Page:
Nellie Grant married at the White House in 1874. The wedding was on May 21, 1874 in the East Room of the White House. The  newspapers and magazines were buzzing with all of the details, from decorations, the flowers, Nelli Grant's gown, the guests, and foods served.  Harper’s Weekly describing gifts; “… a dessert-service of eighty four pieces [given] by Mr. George W. Childs, and a complete dinner-service by Mr. A.J. Drexel, the combined value of the two being $4500.” It went on to write that the newlyweds received a “little” gift of $10,000 from Mr. Grant along with a silver Tiffany fruit dish that Nellie swooned over. Brides back then were taken to swooning.

FLOWERS. Flowers are in general use. The quantity and quality of floral decorations must depend upon the taste and the wealth of the parties concerned.

BRIDE.  The bride, if she desires, carries at the wedding ceremony a bouquet given by the groom. Flowers are sometimes dispensed with, and a Prayer-Book used.

CHURCH.  In addition to the palms in the chancel, a string of flowers or white ribbons is stretched across the middle aisle, to reserve this place for the immediate family and specially invited guests.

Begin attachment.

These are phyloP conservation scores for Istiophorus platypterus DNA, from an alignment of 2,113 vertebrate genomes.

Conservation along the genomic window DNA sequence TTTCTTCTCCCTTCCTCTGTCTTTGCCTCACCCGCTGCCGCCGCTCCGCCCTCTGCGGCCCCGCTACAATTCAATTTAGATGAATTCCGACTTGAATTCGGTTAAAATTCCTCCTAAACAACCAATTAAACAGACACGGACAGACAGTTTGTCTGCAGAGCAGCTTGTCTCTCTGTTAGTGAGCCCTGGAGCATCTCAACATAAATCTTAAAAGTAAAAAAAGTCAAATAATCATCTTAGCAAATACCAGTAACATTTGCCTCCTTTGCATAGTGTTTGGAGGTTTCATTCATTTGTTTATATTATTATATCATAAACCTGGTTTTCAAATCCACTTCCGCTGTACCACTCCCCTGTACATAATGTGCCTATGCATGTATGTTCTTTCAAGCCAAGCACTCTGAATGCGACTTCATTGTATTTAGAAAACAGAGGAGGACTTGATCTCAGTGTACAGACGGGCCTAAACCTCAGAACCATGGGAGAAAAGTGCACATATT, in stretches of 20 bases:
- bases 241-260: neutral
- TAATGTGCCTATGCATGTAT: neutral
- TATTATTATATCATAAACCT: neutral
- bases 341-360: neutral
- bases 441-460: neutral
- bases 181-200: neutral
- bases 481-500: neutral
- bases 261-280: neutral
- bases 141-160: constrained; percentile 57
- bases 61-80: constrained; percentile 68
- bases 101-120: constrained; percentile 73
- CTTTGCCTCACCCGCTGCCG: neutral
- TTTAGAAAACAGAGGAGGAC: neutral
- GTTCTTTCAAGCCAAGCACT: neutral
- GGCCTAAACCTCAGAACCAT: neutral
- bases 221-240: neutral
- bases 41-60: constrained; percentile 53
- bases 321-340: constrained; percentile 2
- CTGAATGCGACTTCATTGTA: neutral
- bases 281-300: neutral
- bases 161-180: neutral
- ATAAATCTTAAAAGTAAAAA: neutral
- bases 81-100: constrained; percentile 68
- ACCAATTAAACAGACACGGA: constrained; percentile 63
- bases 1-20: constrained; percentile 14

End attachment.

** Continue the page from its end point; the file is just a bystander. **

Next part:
USHERS.  Boutonnieres, provided by the bride's family, should be given to the sexton by the florist on the wedding-day. They may be made of lilies of the valley, white roses, or the like.

Sometimes the ushers call at the house of the bride to have her fix them in the lapel of their coats.

GIFTS.  The nearest members of each family should arrange among themselves what gifts to send, and thus avoid duplicates.

Expensive presents are sent only by most intimate friends, and articles of utility by relatives or near friends. All gifts should be sent within two months of date of marriage, and should have thereon the woman's maiden name, initial cipher, or monogram, and should be acknowledged by the bride at the earliest moment, and not later than ten days after her marriage.